A Proud Taste for Scarlet and Miniver

E.L. Konigsburg is best known for her wonderful book From the Mixed-Up Files of Mrs. Basil E. Frankweiler.  She also wrote one of our family's favorite books, A View from Saturday.  Now, I have to tell you about another of her books, A Proud Taste for Scarlet and Miniver. This book focuses on the historical... Continue Reading →

Black Horses for the King

Galwyn Varianus is down on his luck.  His father is dead and his fortune gone, so Galwyn must apprentice to his uncle, a boat captain.  He hates life at sea, but seeing no other option, does his best to fit in and work hard. Then, his uncle agrees to take on passengers - passengers who... Continue Reading →

Catherine, Called Birdy

Normally, I am not a fan of diary-form fiction, but I am making an exception for Karen Cushman's excellent book Catherine, Called Birdy. Birdy is an energetic, sharp-tongued girl living in medieval England.  She hates wearing skirts, hemming sheets, spinning, and needlepoint - basically everything about being a daughter of a knight.  She is especially... Continue Reading →

Shadow of a Bull

Manolo has grown up in his father's shadow.  His father, the great bullfighter Juan Olivar, was killed during a fight when Manolo was just a small child.  But Juan is never far from Manolo's thoughts - the old men in his village won't let him forget.  He must always remember his father was the greatest... Continue Reading →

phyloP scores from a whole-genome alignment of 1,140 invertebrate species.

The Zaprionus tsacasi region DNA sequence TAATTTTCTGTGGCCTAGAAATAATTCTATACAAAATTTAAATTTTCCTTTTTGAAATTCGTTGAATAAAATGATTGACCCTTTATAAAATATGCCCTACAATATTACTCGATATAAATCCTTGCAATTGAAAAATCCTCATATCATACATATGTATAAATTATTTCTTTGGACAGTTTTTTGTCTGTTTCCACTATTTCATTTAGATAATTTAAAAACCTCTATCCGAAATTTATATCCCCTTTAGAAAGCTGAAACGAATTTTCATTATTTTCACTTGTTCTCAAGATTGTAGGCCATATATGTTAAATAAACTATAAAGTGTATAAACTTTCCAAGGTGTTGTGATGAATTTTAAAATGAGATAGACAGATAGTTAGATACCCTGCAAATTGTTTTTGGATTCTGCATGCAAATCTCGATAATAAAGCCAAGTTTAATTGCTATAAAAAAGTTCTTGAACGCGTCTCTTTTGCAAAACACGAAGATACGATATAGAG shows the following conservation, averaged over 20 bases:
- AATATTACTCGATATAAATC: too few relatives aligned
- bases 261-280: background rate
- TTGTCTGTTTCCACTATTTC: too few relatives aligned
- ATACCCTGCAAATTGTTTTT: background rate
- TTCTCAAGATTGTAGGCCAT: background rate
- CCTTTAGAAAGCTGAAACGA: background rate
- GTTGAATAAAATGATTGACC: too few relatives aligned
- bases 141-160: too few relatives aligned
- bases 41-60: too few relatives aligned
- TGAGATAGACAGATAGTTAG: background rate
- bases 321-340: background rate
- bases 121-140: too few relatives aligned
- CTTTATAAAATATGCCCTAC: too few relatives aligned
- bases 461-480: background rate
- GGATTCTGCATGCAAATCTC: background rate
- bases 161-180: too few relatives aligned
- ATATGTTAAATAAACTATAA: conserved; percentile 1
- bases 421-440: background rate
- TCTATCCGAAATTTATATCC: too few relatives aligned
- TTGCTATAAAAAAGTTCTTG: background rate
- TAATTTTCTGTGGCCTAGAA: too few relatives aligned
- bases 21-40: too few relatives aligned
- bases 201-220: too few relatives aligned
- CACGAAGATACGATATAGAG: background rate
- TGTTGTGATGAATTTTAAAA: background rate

The Giver

Jonas' world sounds perfect.  Everyone realizes when they've given offense, and apologizes.  Those who've been offended always accept the apology.  Each evening over dinner, Jonas' family discuss their feelings, and every morning over breakfast, they discuss their dreams. Their lives are regimented.  Controlled.  Everyone does what he or she is supposed to do.  Jonas knows... Continue Reading →

Mrs. Frisby and the Rats of NIMH

Mrs. Frisby, a timid, widowed mouse, has a dilemma.  And it’s dire.  Her youngest son, always weak, has taken seriously ill.  Thankfully, he’s recovering, but he cannot move to their summer home before the plow comes through the garden and wrecks their winter home. What can she do? Courageously, she seeks advice from some unlikely... Continue Reading →

Words in the Dust

What is truly amazing about Words in the Dust by Trent Reedy is that this young man could write such a beautiful book from the first-person perspective of a young Afgani girl. Zulaikha (thankfully, there’s pronunciation guide in the back of the book) loves her family, especially her older sister and her father.  They don’t... Continue Reading →

Master Cornhill

Before the dreaded plague swept through London in 1665, Michael Cornhill lived a very happy life with his foster family.  But Master Cornhill by Eloise Jarvis McGraw is not a book about the plague. The story opens with Michael returning to London after spending a winter in the countryside to escape the plague.  But the... Continue Reading →

Good Masters! Sweet Ladies!

If you or your child is studying the Middle Ages, you must get a copy of Good Masters! Sweet Ladies! Voices from a Medieval Village by Laura Amy Schlitz. In it, you'll read from nearly two dozen viewpoints about life in a medieval village - from the lord's nephew, to the begger, from the blacksmith's... Continue Reading →

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